Industrialised countries, such as Britain, which have emitted most of the CO2 now warming the planet have a moral responsibility to help poorer countries — which have emitted far less — to adapt to sustainable energy. But as greenhouse gases don’t respect borders, it’s also in Britain’s best interests to do so.
Similarly, Covid-19 is no border-respecter so when a virus is widely circulating in a population and causing many infections, the likelihood of the virus mutating and spreading increases. Thus, as the WHO warns, we need to do everything possible to stop the spread of the virus in order to prevent mutations that may reduce the efficacy of existing vaccines.
Besides, many people in poor countries helped test the vaccines that now keep us safe. As the Standard’s editorial comment advised this week: “Boosters are vital — but so is jabbing the world.”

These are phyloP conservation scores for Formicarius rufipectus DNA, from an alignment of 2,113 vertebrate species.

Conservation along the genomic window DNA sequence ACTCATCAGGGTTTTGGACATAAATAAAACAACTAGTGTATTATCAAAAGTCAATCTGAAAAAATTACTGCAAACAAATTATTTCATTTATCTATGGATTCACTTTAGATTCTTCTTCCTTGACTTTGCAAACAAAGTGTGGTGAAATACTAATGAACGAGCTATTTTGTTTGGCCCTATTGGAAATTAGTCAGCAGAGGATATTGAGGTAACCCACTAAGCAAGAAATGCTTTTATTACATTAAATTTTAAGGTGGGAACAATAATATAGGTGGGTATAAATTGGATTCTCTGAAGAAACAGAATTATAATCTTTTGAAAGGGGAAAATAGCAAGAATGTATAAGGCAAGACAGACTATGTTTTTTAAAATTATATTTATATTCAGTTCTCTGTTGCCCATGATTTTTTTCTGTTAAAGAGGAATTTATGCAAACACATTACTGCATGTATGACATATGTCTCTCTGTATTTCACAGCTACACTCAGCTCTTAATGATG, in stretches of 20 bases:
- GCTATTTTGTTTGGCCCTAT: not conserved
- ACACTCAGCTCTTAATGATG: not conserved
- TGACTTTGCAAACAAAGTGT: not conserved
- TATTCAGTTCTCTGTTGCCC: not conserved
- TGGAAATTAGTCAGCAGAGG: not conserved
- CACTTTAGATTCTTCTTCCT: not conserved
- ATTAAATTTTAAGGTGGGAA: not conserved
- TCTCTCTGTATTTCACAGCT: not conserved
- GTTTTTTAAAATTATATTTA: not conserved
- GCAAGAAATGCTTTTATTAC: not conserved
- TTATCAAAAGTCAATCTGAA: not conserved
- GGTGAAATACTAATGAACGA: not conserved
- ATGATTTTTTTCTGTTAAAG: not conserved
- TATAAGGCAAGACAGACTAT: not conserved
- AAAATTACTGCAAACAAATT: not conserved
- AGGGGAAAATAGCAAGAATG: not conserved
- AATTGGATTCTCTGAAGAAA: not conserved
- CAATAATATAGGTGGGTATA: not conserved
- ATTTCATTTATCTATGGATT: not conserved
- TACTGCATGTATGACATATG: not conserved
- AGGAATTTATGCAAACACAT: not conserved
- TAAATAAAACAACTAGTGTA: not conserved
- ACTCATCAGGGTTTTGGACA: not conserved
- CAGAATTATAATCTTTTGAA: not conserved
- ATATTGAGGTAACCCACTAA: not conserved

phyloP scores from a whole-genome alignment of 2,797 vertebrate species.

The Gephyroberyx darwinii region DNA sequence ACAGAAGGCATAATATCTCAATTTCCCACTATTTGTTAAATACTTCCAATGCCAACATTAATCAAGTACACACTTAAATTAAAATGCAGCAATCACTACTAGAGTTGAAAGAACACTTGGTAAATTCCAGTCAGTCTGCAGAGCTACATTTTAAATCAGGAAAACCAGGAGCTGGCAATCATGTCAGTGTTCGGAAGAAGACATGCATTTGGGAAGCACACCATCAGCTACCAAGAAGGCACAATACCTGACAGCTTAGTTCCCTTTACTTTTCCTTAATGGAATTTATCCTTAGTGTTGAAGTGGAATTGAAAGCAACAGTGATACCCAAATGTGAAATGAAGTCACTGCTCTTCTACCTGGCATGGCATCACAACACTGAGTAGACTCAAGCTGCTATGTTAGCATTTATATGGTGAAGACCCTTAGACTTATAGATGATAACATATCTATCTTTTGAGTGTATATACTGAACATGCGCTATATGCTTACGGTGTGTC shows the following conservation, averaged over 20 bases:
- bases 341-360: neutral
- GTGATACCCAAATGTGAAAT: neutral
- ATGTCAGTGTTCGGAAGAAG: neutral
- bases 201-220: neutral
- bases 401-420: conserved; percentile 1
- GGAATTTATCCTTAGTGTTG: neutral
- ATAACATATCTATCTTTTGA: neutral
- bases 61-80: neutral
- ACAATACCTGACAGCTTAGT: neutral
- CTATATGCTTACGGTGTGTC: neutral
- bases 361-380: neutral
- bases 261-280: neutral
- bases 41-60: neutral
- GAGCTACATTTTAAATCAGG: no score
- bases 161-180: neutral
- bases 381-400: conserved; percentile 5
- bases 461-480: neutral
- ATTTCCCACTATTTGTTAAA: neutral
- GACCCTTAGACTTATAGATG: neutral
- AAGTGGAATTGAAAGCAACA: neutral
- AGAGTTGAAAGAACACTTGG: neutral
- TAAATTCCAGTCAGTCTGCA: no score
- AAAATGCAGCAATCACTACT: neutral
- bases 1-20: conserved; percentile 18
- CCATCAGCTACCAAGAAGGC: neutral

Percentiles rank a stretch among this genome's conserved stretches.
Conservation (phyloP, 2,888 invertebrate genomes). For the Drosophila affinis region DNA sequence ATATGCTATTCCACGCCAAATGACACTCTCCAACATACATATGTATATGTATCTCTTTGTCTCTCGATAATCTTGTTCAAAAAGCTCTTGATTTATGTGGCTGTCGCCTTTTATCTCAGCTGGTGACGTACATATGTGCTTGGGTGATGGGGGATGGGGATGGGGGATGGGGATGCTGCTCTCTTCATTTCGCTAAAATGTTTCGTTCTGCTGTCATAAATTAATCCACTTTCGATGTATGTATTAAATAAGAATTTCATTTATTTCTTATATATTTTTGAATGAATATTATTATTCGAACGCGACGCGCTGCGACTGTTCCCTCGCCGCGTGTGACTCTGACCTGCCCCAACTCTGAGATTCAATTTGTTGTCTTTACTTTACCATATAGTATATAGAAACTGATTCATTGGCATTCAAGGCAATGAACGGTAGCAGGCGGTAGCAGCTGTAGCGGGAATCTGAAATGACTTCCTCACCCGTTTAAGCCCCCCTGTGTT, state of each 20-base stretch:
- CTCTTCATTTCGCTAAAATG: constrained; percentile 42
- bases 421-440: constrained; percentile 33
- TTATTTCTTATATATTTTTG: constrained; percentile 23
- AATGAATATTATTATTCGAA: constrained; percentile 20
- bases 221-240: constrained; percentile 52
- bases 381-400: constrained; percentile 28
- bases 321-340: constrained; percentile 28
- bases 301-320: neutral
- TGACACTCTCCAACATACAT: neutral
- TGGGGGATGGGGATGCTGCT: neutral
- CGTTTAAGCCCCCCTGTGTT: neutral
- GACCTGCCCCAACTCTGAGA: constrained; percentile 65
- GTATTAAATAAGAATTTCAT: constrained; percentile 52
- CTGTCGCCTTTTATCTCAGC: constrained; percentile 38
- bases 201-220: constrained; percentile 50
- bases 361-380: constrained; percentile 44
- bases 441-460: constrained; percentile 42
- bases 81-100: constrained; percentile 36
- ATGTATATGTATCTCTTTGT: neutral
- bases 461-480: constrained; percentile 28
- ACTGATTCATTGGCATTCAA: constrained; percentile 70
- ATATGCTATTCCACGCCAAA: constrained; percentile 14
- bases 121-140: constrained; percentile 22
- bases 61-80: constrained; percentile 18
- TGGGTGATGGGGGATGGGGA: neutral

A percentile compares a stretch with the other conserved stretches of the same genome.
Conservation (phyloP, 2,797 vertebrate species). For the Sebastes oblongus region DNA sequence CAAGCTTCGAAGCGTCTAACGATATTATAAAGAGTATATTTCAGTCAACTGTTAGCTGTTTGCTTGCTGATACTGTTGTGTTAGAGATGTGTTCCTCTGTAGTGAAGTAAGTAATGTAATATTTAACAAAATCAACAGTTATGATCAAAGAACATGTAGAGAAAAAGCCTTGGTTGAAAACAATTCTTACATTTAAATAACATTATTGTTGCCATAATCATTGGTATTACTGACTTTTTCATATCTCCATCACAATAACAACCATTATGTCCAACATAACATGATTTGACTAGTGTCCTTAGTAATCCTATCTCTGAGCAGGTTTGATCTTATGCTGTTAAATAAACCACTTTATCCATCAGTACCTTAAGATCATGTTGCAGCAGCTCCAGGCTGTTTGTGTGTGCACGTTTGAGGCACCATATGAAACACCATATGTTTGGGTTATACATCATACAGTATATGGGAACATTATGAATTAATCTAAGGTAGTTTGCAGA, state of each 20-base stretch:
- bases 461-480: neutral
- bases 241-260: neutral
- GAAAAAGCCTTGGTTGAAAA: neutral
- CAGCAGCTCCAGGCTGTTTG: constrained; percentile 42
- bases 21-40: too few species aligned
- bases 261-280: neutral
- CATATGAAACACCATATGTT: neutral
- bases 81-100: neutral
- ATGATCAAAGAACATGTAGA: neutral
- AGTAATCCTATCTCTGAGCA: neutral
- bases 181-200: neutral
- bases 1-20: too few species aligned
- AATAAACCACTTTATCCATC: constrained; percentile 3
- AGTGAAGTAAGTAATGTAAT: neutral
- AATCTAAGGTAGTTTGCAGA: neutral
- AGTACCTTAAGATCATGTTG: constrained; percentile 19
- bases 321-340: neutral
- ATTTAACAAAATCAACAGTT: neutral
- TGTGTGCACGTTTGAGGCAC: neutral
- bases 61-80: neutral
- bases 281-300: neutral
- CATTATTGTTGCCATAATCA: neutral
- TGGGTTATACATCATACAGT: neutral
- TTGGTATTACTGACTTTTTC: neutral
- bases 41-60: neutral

It’s imperative that Britain focuses its energy on supplying jabs to the rest of the world. Not to do so would be morally wrong and short-sighted — no one is safe from Covid until we are all safe.
We need to ramp-up production so this pledge can be made real, ensure distribution lines are in place and tackle hesitancy. The urgency and enormity of the task are two reasons why the Standard is running the Vaccine for the World project, aimed at building a global approach to vaccination.
Emma Loffhagen, comment writer
Amazon’s £50 amusing bonus
I was amused to learn that Amazon are offering £50 weekly bonuses for permanent staff to turn up to work on time. Twenty years ago working for Shell, someone suggested similar to my boss, who was a Yorkshireman of the old school.
His reply was: “Here’s your incentive, you get to keep your bloody job!”